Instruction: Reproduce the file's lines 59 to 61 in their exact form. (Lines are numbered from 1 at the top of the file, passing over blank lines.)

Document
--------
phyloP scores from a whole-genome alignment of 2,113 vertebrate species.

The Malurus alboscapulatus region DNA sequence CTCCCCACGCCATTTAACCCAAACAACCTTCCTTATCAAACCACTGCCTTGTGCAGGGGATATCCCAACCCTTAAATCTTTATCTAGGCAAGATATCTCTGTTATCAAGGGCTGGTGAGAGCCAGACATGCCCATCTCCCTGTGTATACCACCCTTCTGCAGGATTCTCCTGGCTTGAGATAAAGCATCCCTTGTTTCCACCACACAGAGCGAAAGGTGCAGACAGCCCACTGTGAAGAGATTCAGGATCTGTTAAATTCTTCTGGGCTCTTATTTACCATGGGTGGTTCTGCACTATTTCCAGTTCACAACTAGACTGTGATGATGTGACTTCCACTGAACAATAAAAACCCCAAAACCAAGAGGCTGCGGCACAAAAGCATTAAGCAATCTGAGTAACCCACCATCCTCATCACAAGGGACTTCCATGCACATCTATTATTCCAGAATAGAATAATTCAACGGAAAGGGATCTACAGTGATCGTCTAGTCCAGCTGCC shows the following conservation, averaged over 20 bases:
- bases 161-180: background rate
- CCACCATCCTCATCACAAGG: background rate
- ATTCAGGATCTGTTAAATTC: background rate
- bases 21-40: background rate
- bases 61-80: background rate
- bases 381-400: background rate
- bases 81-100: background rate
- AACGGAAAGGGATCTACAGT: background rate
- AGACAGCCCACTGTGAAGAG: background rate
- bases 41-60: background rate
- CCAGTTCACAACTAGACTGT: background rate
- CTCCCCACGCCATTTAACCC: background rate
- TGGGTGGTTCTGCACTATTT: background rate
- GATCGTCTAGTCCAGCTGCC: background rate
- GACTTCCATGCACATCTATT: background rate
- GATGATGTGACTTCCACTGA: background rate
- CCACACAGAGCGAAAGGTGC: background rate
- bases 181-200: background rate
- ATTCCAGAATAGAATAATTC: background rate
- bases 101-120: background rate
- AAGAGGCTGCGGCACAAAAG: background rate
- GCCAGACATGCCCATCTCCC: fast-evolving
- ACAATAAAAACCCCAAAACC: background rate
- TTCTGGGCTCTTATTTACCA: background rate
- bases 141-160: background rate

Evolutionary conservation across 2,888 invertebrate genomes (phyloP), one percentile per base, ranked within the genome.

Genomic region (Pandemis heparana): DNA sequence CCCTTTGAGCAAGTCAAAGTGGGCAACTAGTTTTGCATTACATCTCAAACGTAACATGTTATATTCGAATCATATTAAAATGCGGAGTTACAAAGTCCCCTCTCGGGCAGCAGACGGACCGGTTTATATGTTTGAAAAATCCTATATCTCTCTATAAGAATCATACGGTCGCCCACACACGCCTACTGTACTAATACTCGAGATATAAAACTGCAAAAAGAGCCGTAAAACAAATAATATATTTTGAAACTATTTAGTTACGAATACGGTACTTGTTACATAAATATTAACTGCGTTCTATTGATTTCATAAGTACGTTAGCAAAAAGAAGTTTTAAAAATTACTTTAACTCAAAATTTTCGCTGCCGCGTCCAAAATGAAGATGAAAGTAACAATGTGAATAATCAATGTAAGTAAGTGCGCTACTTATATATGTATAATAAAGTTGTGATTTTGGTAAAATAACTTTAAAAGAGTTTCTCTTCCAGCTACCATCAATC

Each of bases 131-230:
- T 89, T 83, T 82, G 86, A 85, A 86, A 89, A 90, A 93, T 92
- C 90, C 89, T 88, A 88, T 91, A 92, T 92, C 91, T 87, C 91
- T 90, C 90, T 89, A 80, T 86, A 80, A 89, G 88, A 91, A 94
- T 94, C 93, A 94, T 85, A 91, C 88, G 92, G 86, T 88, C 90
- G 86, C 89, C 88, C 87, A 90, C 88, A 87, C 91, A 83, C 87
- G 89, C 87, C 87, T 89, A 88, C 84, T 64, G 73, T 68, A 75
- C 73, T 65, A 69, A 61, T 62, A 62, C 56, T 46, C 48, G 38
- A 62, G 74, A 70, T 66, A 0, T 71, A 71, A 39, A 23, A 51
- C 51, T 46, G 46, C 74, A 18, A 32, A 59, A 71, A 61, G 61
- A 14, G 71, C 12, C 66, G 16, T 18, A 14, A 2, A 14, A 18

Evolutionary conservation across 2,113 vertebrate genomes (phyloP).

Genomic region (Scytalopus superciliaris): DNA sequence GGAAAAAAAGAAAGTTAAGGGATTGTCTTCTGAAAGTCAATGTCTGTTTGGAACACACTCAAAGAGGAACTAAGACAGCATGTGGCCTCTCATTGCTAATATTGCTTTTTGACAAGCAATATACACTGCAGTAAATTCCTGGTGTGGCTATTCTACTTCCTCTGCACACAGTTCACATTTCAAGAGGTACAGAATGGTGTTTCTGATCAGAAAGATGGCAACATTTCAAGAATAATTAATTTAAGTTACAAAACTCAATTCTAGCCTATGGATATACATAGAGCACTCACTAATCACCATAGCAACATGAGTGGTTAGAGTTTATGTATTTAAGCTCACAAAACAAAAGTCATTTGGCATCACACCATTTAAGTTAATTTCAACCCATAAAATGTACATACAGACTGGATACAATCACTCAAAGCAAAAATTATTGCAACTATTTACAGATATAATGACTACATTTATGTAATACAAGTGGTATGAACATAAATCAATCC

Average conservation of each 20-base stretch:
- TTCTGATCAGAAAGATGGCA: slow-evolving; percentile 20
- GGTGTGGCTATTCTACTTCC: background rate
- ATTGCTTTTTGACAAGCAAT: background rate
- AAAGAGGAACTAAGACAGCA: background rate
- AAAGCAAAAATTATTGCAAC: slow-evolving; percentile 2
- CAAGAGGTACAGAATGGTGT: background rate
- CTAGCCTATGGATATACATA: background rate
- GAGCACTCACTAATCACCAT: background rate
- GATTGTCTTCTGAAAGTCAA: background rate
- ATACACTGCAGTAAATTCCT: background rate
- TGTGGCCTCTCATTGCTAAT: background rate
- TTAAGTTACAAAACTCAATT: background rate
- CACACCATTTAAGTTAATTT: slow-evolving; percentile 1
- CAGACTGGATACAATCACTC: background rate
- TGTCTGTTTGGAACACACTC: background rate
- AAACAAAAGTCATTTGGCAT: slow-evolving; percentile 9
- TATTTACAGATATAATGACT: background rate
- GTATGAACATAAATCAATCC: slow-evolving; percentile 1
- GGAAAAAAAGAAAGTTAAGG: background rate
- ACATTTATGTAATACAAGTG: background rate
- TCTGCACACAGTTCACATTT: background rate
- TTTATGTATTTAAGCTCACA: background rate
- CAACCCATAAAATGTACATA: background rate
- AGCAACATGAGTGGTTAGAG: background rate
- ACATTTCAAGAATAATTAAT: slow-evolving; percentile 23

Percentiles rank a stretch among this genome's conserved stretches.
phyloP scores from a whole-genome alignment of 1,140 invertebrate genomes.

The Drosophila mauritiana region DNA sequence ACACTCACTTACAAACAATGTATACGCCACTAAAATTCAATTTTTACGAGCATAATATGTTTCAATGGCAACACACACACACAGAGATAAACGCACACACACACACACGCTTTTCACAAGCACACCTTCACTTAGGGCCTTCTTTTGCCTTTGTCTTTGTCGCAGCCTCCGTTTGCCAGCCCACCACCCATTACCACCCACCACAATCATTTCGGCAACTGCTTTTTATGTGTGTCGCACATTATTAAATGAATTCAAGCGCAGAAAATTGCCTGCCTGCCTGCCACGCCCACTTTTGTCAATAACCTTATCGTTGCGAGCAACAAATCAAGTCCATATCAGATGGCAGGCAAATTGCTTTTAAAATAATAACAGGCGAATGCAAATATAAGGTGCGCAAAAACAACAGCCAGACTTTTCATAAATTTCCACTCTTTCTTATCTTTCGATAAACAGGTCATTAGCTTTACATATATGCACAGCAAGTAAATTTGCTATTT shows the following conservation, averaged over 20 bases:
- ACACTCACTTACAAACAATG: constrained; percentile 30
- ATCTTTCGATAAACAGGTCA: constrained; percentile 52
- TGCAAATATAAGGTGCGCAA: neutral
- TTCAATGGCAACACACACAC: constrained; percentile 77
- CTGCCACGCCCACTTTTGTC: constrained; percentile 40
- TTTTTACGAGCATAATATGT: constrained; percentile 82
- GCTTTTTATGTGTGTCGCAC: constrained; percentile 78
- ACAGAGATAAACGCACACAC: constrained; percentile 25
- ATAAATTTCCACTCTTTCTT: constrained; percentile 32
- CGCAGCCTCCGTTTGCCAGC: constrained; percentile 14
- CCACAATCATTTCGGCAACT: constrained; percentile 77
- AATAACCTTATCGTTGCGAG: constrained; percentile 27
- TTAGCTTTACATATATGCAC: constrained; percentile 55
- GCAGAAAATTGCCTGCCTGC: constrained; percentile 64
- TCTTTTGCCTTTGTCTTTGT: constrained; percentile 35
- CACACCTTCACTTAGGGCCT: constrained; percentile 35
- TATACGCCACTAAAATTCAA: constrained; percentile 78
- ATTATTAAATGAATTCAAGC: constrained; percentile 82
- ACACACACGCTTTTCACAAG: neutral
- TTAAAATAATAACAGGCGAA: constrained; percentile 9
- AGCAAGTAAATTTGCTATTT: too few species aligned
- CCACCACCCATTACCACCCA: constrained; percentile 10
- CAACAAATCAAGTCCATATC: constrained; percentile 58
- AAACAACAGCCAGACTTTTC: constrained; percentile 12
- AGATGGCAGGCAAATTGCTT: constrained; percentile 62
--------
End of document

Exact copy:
- AAACAAAAGTCATTTGGCAT: slow-evolving; percentile 9
- TATTTACAGATATAATGACT: background rate
- GTATGAACATAAATCAATCC: slow-evolving; percentile 1